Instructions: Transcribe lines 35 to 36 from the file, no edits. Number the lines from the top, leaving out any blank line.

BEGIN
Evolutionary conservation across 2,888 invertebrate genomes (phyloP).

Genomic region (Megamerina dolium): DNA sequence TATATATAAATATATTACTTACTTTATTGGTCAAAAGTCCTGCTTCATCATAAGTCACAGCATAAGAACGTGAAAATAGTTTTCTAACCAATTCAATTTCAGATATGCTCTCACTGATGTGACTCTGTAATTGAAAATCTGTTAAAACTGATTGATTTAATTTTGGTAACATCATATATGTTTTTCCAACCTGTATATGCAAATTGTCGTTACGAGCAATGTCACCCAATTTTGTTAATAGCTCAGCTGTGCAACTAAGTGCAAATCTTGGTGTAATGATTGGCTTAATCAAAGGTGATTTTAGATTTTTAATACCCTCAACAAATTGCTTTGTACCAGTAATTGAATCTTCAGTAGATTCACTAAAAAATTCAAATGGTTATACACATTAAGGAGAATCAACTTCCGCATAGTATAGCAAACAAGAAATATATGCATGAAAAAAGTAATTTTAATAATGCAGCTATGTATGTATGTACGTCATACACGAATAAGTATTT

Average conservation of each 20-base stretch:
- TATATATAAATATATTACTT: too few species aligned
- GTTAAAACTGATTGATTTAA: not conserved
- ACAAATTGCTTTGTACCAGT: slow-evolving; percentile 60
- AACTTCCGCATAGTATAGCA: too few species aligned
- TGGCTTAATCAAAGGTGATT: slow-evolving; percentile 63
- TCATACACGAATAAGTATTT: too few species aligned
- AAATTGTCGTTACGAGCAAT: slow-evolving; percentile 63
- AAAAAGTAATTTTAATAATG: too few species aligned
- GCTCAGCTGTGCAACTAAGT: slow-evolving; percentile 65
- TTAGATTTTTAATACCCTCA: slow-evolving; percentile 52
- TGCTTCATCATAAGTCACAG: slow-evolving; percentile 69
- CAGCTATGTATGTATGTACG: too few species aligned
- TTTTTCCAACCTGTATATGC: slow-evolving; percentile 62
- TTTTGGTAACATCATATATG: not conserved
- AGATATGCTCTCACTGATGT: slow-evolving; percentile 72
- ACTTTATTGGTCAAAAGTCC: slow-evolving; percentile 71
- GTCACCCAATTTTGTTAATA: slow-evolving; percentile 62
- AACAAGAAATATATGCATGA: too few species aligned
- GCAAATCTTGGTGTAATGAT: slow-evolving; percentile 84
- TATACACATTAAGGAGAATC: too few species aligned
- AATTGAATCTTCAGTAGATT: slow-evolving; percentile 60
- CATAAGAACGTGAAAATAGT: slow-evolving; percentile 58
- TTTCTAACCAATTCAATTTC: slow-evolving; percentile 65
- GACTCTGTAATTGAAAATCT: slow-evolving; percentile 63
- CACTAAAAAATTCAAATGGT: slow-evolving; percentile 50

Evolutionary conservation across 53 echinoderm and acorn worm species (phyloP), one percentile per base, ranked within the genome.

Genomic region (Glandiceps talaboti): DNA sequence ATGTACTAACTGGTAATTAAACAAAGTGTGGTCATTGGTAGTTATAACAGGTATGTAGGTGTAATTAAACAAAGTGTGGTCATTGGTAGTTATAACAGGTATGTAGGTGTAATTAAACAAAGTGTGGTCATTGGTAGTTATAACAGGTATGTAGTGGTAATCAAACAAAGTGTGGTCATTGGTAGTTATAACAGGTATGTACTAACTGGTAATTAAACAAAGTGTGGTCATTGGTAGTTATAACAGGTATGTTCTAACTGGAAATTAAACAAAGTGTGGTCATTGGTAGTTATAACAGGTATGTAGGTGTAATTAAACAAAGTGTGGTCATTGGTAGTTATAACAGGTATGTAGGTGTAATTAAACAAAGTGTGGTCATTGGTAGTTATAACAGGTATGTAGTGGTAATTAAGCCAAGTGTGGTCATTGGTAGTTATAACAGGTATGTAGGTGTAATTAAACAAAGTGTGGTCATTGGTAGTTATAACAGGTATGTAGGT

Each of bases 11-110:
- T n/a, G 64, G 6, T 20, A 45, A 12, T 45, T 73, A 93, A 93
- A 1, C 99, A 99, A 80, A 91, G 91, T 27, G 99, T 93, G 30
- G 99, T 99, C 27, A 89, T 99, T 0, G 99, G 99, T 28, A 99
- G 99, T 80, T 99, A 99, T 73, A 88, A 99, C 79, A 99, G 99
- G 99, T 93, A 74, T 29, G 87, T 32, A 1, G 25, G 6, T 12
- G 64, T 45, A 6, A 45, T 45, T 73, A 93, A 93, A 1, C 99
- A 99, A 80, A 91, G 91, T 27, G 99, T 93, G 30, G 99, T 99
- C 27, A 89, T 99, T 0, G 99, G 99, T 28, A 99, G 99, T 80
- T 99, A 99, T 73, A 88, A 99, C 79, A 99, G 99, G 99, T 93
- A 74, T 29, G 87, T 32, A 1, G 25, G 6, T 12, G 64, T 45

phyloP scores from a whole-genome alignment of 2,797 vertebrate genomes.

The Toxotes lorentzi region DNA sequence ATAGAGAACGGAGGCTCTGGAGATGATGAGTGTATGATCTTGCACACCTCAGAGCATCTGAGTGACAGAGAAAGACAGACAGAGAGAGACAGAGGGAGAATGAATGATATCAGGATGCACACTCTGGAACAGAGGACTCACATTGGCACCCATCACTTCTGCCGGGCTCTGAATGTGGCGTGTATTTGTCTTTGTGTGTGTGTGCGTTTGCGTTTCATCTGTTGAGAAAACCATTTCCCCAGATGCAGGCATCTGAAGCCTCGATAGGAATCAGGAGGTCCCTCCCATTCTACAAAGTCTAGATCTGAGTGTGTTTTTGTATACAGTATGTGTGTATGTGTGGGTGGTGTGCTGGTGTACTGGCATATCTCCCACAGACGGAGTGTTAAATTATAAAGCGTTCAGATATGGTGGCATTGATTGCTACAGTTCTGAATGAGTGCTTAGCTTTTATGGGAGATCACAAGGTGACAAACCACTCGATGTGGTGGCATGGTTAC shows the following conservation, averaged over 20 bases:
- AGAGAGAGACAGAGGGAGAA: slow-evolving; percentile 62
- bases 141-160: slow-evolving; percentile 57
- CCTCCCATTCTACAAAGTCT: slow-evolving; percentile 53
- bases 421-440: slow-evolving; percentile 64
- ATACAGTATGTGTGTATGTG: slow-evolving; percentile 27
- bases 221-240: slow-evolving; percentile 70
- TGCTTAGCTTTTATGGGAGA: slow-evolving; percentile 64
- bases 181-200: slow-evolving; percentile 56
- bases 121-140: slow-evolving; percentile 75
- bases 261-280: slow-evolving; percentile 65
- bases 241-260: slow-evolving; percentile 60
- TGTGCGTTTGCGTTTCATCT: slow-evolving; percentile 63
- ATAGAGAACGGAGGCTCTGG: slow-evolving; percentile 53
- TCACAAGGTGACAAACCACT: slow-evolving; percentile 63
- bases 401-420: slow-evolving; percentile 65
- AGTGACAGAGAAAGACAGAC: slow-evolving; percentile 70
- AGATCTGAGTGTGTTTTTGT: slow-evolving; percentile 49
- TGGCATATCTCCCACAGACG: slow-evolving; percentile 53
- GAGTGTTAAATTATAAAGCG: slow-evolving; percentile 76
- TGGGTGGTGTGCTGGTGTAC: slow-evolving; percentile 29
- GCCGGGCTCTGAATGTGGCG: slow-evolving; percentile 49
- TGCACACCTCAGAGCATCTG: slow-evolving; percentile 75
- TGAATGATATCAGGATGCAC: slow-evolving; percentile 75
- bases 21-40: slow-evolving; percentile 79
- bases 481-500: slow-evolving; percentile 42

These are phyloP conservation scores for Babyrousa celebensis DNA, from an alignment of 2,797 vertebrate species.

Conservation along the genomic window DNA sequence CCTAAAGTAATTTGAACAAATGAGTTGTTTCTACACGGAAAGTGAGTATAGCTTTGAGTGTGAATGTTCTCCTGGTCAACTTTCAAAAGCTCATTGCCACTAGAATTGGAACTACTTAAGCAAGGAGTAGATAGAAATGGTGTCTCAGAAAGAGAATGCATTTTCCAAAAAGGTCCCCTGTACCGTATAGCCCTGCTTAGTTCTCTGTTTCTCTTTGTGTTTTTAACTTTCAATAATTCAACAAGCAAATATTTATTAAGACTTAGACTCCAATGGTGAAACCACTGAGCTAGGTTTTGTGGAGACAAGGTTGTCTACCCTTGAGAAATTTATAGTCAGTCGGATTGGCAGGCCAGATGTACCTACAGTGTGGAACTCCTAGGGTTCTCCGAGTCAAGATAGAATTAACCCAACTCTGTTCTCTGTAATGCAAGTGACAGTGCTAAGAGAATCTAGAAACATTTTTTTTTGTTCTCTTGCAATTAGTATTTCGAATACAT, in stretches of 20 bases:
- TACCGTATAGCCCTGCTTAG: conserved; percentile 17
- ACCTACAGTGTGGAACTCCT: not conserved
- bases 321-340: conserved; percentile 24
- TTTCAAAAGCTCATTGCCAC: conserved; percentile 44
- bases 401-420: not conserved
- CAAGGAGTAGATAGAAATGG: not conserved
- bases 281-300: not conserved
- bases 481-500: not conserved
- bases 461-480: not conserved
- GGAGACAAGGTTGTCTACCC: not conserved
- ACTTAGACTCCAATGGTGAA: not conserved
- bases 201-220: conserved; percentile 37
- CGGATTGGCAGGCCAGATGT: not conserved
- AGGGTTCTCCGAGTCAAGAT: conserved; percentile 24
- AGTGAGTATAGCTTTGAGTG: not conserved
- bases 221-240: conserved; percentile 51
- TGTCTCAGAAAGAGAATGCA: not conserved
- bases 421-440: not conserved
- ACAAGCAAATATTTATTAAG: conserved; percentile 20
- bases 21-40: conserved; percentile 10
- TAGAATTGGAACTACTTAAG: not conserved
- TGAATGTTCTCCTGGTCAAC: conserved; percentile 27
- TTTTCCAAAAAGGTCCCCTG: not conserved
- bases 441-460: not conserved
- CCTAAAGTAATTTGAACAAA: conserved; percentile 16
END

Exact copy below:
- G 99, T 80, T 99, A 99, T 73, A 88, A 99, C 79, A 99, G 99
- G 99, T 93, A 74, T 29, G 87, T 32, A 1, G 25, G 6, T 12